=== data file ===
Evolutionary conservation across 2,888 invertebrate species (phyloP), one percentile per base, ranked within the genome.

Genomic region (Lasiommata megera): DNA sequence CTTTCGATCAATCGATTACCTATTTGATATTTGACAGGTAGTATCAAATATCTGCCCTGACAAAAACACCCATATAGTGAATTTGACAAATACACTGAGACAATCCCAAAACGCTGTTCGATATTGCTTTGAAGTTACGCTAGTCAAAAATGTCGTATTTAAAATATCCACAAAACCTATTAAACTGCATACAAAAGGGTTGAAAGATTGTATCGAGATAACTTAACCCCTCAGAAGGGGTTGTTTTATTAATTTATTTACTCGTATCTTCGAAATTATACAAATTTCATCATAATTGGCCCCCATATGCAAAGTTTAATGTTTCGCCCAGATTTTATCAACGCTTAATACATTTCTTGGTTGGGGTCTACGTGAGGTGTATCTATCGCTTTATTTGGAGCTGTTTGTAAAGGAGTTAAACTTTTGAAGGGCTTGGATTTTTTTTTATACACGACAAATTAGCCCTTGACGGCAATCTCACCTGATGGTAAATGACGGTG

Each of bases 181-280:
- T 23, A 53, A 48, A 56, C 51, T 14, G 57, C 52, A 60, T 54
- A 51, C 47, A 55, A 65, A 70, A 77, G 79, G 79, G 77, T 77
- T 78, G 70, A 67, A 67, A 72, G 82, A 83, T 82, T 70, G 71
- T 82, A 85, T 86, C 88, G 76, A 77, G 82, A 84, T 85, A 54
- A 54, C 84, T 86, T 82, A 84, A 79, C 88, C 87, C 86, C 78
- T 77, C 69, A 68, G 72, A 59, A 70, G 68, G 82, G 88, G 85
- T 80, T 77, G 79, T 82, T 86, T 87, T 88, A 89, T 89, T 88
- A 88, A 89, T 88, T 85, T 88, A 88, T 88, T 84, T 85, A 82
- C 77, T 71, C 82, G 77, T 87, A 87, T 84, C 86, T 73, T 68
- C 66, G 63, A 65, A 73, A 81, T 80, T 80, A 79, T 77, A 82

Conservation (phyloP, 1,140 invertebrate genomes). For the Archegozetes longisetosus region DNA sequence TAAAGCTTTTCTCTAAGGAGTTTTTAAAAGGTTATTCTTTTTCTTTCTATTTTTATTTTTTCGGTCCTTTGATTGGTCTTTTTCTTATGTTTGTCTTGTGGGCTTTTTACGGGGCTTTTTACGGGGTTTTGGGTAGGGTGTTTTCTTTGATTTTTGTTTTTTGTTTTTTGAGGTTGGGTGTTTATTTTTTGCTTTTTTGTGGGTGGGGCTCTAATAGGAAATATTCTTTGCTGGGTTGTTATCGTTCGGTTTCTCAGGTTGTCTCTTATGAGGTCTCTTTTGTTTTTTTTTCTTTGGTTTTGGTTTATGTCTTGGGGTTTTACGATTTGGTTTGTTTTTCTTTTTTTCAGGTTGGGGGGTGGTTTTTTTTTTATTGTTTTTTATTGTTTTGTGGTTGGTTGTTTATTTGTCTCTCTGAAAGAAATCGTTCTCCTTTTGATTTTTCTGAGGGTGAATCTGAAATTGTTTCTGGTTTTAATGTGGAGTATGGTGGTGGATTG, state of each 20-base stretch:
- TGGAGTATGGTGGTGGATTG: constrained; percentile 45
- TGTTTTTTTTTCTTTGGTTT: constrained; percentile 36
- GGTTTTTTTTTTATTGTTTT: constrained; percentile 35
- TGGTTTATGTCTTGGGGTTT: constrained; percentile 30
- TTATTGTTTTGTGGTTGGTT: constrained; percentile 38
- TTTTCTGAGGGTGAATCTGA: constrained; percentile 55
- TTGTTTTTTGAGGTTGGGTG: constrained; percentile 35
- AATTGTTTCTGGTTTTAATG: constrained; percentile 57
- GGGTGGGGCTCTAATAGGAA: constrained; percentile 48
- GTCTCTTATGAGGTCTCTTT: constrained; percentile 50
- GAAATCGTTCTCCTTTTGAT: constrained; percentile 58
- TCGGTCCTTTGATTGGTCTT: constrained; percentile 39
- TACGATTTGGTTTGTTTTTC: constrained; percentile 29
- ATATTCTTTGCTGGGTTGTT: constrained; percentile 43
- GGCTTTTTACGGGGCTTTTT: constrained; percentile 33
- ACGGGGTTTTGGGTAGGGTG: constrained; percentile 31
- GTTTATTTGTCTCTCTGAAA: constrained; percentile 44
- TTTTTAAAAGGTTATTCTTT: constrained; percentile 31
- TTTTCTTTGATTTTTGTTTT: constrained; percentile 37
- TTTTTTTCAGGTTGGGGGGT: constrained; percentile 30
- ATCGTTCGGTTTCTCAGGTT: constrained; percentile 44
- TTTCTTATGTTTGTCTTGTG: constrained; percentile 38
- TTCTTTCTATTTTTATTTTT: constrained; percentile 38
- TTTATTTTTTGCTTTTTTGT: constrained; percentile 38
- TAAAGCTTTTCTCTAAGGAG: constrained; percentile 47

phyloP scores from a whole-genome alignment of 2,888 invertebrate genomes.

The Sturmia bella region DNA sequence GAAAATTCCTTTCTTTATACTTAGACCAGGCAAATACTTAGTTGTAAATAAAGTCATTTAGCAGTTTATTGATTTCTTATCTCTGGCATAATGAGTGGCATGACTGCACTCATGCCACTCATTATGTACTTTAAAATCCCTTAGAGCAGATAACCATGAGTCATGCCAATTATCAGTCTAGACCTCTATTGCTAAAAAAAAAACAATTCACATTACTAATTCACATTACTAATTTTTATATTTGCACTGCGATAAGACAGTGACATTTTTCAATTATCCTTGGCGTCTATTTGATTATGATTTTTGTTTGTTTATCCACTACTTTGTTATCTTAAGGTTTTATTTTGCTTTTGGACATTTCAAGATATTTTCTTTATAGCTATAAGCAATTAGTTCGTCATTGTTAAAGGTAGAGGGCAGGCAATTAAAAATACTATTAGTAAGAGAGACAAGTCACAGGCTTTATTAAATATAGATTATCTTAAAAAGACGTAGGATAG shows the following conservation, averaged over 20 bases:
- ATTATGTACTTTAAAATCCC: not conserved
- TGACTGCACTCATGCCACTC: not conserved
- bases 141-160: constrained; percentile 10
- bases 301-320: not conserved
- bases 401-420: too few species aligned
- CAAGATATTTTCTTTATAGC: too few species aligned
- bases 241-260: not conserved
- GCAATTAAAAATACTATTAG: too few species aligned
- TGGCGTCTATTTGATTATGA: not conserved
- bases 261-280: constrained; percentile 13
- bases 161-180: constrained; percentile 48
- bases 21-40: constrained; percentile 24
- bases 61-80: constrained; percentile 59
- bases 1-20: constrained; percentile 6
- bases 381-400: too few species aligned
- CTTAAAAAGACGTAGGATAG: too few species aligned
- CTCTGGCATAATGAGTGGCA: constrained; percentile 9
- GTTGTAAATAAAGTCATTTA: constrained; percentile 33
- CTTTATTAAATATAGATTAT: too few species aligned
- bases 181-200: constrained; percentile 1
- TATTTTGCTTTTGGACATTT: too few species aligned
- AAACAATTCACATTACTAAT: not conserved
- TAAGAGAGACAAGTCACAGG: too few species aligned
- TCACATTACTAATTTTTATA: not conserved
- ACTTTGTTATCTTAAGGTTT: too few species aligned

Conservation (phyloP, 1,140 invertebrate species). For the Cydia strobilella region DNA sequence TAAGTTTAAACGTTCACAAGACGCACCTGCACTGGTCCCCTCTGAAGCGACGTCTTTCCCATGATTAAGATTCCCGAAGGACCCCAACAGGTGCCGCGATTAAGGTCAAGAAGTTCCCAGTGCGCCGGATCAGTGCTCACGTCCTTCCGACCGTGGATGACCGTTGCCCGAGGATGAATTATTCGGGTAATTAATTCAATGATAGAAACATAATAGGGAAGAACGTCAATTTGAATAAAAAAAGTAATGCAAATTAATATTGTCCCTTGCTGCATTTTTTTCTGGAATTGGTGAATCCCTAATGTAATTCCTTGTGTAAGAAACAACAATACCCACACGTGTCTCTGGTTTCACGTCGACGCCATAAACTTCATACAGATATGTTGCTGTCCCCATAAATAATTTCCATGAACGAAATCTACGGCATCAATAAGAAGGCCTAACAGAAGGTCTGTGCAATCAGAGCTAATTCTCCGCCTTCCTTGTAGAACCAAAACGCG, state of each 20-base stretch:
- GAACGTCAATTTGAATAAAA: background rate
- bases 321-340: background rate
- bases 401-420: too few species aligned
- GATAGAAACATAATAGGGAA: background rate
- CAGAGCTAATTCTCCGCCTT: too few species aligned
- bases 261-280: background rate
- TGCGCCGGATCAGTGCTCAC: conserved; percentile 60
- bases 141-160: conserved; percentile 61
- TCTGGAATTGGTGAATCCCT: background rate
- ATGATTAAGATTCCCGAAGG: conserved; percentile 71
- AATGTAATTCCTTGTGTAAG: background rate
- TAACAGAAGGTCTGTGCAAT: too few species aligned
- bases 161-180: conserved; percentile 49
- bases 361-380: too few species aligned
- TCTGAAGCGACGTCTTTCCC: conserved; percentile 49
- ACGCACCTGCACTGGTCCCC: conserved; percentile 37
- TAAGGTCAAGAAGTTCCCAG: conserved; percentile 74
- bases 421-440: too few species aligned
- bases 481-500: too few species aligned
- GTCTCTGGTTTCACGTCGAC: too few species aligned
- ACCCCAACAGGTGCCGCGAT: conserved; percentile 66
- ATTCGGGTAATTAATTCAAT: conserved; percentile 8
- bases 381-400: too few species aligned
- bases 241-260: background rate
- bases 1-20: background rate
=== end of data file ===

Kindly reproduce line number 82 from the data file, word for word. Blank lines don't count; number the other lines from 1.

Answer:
- TCTGAAGCGACGTCTTTCCC: conserved; percentile 49